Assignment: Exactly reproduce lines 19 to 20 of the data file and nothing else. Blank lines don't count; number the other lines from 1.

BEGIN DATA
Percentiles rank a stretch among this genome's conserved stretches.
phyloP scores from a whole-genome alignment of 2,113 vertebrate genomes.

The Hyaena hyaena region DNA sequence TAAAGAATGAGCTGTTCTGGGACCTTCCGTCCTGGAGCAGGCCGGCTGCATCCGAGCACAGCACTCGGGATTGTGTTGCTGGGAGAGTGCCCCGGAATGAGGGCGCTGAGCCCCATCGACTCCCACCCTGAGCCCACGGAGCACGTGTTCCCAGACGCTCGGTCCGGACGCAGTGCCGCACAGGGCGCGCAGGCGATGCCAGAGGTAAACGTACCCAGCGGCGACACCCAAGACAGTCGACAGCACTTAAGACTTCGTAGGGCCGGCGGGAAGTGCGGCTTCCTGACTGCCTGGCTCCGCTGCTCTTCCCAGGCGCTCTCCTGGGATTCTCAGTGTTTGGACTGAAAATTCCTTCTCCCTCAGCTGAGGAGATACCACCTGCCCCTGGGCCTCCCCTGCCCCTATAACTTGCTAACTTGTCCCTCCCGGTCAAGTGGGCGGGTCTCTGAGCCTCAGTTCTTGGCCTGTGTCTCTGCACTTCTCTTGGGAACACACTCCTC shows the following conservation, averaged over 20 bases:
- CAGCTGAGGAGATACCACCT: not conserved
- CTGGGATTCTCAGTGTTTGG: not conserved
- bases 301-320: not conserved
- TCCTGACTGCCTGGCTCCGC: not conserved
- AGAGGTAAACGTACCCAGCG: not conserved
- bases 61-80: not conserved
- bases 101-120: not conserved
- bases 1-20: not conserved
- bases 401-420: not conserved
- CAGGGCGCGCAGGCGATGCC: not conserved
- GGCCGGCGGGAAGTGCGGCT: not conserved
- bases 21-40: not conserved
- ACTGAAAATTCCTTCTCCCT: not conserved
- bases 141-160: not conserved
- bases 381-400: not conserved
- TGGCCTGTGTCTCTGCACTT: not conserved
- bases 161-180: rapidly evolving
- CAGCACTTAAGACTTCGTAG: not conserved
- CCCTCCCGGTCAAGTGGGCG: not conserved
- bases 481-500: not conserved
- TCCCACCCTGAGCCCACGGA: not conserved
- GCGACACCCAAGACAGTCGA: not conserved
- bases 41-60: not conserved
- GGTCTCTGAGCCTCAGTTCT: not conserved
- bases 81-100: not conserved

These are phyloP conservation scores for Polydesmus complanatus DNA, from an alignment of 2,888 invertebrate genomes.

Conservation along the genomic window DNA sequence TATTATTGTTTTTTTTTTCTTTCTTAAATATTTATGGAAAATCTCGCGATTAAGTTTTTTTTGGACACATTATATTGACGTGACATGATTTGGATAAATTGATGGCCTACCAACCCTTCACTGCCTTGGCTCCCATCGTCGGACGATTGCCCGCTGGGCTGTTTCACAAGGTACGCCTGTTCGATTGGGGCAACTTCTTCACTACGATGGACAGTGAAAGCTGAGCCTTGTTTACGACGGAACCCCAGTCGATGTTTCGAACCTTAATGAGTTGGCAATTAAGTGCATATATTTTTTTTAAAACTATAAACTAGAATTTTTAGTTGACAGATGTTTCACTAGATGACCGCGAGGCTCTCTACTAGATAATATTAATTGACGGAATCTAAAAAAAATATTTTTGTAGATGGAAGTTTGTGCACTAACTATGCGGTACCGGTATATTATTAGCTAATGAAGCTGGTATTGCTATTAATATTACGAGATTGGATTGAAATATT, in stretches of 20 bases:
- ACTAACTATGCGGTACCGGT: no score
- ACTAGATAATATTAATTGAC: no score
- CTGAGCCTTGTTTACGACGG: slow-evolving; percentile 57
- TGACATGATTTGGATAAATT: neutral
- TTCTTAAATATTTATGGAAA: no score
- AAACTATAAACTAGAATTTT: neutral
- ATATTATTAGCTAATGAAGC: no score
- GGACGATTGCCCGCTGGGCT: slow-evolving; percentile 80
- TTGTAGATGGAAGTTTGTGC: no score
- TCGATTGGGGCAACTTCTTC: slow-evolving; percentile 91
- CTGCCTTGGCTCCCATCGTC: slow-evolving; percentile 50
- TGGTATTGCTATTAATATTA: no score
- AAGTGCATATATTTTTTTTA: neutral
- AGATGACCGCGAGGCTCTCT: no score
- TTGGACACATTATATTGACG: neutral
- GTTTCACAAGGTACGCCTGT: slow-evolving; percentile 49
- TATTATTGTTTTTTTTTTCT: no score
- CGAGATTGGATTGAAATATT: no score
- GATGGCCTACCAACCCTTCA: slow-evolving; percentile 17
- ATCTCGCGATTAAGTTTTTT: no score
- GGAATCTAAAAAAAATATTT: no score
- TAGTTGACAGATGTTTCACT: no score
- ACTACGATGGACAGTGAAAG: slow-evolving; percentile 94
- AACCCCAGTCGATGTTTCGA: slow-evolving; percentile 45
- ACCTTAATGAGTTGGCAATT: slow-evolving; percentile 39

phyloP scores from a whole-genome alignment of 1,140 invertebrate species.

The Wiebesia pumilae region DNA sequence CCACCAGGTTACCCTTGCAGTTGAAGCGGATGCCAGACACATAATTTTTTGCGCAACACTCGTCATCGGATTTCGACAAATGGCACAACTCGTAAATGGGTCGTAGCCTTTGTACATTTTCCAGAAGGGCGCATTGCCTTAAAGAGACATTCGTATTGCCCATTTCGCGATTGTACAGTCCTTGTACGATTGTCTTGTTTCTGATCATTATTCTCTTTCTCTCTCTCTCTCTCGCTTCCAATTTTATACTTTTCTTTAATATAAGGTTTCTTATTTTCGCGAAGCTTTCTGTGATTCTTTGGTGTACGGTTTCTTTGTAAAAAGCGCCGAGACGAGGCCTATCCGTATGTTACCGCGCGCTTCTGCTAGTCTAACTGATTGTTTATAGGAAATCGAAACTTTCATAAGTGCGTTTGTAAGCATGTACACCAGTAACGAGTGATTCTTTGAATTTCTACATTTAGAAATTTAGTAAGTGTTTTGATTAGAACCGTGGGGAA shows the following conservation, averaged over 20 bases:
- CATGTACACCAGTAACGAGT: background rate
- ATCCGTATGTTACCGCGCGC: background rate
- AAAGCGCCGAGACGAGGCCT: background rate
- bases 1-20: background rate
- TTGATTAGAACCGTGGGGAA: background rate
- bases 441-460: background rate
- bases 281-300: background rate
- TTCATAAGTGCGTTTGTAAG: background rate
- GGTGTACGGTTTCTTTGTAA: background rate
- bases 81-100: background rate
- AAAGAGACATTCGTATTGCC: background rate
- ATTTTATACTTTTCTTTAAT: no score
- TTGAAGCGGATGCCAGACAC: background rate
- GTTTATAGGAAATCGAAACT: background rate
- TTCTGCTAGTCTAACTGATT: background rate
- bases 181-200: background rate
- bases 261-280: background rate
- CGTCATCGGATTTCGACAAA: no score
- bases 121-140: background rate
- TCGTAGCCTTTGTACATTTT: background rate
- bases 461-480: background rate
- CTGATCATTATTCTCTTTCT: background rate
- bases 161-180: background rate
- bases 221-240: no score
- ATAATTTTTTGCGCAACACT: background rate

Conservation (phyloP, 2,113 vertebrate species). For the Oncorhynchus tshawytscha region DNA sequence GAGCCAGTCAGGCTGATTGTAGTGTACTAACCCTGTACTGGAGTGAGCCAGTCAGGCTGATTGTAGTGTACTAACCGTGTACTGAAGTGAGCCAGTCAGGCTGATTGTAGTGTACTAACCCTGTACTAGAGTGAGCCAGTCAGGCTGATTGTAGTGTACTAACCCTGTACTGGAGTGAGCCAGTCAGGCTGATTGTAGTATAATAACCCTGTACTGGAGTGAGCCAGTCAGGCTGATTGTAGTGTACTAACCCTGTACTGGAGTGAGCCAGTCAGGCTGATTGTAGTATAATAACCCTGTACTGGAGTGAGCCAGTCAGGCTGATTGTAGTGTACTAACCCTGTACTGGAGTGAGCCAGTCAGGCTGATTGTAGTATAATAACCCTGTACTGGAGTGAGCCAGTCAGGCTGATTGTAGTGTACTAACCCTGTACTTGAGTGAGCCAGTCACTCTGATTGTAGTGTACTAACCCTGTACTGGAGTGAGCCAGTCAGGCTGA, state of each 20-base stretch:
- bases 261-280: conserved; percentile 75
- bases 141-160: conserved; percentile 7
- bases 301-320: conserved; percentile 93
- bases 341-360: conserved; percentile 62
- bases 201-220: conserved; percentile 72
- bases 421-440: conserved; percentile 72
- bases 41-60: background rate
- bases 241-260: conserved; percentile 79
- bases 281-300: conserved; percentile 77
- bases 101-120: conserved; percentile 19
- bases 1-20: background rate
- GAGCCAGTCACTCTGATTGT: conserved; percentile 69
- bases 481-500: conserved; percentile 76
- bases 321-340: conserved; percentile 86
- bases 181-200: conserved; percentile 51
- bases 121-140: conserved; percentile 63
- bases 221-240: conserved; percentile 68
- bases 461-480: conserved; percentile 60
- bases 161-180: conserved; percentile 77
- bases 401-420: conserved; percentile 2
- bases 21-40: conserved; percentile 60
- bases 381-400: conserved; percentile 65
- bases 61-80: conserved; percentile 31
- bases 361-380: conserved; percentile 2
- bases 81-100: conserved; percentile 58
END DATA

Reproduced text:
- TGGCCTGTGTCTCTGCACTT: not conserved
- bases 161-180: rapidly evolving